It isn’t exactly transparent how to add/configure the Harmony->Sonos->Smart Things->Alexa routines to start Playlists or Stations from your Sonos favorites after you’ve done an initial setup. You have to roll up your sleeves and get a little dirty.

When you edit your Sonos favorites in any official Sonos App (add/remove, etc.) the Harmony App/Remote doesn’t necessarily reread the Sonos lists. To get a revised Sonos Favorites list to refresh for Harmony, you need to START a Sonos favorite, hit the star key on the bottom of the app, then scroll and hit REFRESH. Then you can edit that activity and select a new channel or add Activities and specify a Sonos favorite from the refreshed, up to date list.

Below is a screen shot of the first “page” of (scrollable) activities. The naming convention is something I’m working on, and I’ll explain a little further along in this post. Ideally, I should be able to use the same Activity Name across the board, but this turns out to be problematic and confusing.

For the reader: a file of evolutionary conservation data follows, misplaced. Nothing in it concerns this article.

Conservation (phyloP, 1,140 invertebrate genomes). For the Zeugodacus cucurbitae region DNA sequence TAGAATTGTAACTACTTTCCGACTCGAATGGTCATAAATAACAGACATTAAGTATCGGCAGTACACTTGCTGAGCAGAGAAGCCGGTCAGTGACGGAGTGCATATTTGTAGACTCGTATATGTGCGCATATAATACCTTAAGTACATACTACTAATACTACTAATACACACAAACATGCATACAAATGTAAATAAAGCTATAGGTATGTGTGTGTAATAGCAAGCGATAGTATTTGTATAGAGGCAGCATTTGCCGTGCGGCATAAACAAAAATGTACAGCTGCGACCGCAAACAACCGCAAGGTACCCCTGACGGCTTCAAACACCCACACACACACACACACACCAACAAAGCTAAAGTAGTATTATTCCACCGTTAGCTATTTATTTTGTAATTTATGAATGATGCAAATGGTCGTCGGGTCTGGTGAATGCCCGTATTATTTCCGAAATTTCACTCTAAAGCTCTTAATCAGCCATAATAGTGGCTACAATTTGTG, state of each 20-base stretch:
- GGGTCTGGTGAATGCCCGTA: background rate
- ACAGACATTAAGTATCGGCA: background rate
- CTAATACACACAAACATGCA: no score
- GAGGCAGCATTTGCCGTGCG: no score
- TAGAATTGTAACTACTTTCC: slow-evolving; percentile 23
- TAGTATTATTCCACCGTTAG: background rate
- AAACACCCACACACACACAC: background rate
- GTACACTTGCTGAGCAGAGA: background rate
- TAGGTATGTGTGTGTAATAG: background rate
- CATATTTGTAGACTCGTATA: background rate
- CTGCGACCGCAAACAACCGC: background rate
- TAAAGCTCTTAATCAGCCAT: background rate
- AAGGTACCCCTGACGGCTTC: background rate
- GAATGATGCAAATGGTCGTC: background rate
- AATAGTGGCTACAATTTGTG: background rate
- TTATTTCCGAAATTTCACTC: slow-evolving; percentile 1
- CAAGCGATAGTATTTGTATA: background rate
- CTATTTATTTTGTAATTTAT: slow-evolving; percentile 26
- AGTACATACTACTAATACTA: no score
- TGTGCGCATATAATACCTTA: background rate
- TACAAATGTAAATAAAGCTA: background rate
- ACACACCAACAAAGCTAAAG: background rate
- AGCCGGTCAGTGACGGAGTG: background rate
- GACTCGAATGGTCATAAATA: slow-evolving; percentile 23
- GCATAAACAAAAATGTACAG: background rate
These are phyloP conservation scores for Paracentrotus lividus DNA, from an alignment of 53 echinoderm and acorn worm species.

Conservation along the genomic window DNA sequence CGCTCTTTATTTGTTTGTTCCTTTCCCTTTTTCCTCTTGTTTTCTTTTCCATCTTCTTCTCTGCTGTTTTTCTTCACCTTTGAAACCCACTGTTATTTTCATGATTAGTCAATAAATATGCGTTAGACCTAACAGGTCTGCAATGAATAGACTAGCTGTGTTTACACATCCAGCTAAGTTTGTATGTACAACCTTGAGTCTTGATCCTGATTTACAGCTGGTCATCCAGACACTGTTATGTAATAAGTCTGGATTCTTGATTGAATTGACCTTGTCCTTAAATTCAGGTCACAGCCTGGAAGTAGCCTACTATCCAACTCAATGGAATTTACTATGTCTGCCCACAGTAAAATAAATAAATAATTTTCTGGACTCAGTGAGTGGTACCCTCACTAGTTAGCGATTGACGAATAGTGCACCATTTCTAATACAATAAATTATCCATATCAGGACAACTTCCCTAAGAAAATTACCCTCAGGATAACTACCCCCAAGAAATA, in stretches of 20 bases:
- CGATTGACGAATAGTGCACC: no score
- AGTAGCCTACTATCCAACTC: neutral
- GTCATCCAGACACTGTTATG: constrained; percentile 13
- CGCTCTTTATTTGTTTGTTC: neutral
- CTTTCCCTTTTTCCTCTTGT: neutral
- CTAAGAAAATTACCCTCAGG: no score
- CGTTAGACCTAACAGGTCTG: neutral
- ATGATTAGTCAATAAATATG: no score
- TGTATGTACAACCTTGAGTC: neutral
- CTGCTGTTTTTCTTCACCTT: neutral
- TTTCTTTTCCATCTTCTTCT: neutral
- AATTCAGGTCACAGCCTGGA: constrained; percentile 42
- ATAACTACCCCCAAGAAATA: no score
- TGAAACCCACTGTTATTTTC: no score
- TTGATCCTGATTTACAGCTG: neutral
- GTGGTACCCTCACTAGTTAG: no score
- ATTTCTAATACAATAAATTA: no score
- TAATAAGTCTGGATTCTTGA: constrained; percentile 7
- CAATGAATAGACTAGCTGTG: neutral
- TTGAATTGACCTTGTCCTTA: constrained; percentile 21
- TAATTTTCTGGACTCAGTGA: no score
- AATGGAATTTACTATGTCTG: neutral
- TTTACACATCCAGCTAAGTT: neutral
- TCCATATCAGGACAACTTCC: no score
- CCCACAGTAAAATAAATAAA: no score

When you’ve configured and tested your new or edited Activities, next step is to add a Thing to SmartThings. This, too, isn’t intuitive. Select the + on the Things screen on your phone, then Entertainment, Buttons/remotes. Select Logitech. Your already configured Harmony Hub will appear. Select it, watch the spinning cursor as it refreshes and pulls down your revised, increased list of Harmony Activities. Then select additional activities, watch the cursor spin and the app will populate with the revised list of activities.